Reviews - What do customers think about 1-2 Corinthians (Ancient Christian Commentary on Scripture)?
An excellent addition. . . Feb 19, 2004
. . .to an excellent series.
Paul's two letters to the Corinthian church are illuminated by the commentary of many of the Fathers of the Early Church -- both East and West. For those unfamiliar with this series, such commentary provides an excellent understanding of "how" the Early Church interpreted Scripture.
This series is a "must have" for all serious students of the Bible or of Church History.
Buy it only if... Apr 21, 2002
A few things to note in reading this book...
1. It is a resource of quotes, for the most part. So, it's not like a typical commentary, where you can read the passage of Scripture, then read the "commentary" and have an idea of what's being said. This book is full of quotes (a few lines long) related to each passage.
2. Which leads me to the second point... Usually, when you have a commentary you know the author's bias-- whether he/she is conservative, liberal, their theological leanings, etc., and you can make like adjustments when reading. Not so here. You will need to be somewhat versed in Church History (or have access to a book) in order to distinguish the sound theology of these individuals from the not-so-sound/heretical theology. And, it's possible (as was the case with Origen, for instance) that some of what they say is sound and some is way, way off... You just need to have some tool to make that distinction.
3. This book is very helpful, nonetheless, because we often forget that the ancient Christians struggled with the essentials doctrines of the faith for hundreds of years... and were versed in Scripture (although some of them get lost in allegory, etc.). It is both helpful-- and respectful-- I think, to know what these fore-runners in the faith said.
Buy the book-- but only if you already have some other commentaries (or resources) you can consult.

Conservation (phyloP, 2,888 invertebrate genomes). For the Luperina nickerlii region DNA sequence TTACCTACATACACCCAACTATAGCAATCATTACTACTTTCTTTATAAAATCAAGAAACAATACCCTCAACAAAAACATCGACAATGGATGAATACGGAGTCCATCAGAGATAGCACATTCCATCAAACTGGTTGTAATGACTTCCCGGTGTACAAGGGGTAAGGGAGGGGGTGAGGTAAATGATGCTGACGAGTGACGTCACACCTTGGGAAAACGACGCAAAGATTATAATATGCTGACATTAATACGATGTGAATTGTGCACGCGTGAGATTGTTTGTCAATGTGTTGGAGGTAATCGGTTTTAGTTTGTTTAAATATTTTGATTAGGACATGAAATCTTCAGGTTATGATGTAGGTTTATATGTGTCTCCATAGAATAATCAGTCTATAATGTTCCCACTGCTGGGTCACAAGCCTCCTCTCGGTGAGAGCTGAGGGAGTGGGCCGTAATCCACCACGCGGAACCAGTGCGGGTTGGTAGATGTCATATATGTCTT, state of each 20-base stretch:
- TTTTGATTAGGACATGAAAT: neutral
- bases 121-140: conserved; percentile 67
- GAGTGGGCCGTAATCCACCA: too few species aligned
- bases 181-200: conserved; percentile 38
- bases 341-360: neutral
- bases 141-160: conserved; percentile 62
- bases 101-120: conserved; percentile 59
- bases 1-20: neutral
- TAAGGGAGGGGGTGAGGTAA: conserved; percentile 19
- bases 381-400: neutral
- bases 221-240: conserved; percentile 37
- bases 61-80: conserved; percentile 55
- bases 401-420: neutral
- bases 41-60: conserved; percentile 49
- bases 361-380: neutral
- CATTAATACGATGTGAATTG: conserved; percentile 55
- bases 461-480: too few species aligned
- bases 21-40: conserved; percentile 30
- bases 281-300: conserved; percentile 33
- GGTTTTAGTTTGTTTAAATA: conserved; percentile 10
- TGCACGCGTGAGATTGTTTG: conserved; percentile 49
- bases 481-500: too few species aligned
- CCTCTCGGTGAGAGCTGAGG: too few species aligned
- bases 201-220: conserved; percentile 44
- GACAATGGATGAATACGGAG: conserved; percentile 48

The Church FATHERS Feb 15, 2000
Any book which meets its aim to present the thoughts of the church "Fathers" (as this book does) deserves to be evaluated on its stated intentions. Does this volume do an admirable and coherent job of offering Christianity's earliest theologians' thoughts on the letters to Corinth? Absolutely. Is it reasonable to expect views from this period to be in sync with intricate theological statements written hundreds (even thousands) of years later? Of course not. Walking through these early reflections on Scripture with the Fathers creates a fresh sense that Christianity is rooted in history, and that Christianity has an observable historical development of its own. Fascinating, on its own merits. Also of merit is the opportunity to have multiple historical sources available in the same volume. Who likes to pick up and put away dozens of books at a time?
Heretics included Oct 16, 1999
This book permits one to quickly find a lot of usefulreferences. However it is quite misleading as all kind of heretics areincluded. The word "Christian" should have been avoided in the title. Those who are interested in Church Fathers will have to be able to sort out the Fathers from the heretics, and that means they will have to know already a lot about the issues of orthodoxy and heresy among the ancient thinkers. In this case they will already know much, and this book may not be so useful. I do not recommend this book to those conservative Christians who do not know which thinkers were heretic or not.